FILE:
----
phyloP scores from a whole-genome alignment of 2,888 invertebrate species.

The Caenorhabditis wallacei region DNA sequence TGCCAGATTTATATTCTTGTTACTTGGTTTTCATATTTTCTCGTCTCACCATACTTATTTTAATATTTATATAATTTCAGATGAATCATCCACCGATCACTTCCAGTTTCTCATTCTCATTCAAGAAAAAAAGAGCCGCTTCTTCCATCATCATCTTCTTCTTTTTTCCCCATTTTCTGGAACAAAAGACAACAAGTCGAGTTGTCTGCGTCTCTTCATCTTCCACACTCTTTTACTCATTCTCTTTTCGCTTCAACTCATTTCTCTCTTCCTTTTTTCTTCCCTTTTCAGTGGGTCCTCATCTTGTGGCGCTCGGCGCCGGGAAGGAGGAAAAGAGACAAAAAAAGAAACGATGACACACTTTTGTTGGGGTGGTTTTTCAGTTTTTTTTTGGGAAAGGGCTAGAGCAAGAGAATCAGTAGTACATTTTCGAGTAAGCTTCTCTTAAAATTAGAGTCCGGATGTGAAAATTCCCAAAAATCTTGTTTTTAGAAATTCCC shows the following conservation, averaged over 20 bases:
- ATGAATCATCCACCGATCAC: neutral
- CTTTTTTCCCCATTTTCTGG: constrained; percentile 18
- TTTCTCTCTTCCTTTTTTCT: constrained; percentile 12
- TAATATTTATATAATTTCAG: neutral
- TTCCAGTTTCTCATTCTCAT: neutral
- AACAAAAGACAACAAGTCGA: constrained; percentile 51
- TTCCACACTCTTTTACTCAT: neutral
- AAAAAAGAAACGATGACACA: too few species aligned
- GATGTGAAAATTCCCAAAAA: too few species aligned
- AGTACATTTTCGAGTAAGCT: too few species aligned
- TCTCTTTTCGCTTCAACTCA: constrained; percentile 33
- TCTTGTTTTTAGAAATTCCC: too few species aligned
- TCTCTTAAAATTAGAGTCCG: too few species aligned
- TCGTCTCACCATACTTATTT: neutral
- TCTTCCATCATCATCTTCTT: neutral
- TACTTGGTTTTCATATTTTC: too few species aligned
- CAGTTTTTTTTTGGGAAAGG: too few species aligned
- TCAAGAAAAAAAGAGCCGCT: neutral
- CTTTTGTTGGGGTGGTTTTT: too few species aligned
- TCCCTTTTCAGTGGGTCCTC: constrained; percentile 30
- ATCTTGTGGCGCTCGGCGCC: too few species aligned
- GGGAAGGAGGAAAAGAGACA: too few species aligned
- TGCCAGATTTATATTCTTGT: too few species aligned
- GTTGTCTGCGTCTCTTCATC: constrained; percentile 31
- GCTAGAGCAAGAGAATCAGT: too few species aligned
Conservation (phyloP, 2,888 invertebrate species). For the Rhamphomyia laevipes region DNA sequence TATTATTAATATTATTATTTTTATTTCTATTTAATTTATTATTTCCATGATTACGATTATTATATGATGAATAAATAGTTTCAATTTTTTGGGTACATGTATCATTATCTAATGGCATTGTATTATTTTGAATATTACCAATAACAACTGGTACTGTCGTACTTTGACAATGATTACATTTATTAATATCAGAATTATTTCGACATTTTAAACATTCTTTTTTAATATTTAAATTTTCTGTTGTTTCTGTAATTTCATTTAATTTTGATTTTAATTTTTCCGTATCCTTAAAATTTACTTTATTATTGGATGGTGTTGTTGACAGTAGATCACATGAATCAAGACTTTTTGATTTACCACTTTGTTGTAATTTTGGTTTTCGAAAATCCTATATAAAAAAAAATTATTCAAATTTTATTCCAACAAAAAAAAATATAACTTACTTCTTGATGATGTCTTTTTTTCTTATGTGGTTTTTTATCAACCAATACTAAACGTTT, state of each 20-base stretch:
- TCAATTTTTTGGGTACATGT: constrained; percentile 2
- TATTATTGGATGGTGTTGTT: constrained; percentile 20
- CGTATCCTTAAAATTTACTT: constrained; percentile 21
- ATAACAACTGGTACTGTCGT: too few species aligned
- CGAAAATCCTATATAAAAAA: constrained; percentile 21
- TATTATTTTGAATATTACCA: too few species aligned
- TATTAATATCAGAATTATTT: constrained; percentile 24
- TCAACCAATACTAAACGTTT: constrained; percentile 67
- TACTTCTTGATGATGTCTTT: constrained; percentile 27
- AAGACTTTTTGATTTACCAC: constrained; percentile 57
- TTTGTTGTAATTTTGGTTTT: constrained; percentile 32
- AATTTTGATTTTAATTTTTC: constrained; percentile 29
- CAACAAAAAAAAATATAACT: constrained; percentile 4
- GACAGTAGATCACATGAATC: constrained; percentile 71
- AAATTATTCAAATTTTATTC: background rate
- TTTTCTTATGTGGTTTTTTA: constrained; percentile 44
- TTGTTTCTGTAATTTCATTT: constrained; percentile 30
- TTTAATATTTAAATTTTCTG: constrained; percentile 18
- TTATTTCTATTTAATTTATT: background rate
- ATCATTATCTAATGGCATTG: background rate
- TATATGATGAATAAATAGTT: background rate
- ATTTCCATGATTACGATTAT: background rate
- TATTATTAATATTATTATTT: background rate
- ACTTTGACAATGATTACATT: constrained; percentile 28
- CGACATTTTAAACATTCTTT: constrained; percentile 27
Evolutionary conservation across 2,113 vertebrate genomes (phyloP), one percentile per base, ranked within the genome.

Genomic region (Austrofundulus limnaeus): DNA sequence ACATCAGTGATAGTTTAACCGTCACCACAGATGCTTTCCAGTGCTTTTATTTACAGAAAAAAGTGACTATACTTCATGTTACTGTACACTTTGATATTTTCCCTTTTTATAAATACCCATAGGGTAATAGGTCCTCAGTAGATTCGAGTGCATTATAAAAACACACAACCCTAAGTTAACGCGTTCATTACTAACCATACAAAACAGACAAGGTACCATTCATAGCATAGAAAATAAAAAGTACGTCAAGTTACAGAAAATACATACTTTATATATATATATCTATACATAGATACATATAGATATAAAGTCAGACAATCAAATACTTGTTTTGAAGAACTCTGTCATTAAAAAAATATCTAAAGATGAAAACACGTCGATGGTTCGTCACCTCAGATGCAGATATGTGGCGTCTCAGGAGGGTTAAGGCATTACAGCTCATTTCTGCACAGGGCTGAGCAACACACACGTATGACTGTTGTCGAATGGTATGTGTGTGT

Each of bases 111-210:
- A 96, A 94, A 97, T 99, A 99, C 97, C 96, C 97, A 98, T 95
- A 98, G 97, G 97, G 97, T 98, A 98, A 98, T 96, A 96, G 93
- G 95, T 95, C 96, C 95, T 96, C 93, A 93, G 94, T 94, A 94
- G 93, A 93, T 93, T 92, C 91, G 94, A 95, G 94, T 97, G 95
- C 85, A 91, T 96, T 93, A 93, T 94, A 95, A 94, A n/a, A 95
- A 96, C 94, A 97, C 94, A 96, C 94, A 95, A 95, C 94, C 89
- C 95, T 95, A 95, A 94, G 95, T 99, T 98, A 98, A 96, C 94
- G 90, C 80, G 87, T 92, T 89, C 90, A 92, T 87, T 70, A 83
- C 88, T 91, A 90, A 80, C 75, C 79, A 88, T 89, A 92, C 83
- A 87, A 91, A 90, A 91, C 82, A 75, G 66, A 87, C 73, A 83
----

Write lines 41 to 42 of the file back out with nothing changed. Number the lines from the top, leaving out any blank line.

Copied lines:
- CAACAAAAAAAAATATAACT: constrained; percentile 4
- GACAGTAGATCACATGAATC: constrained; percentile 71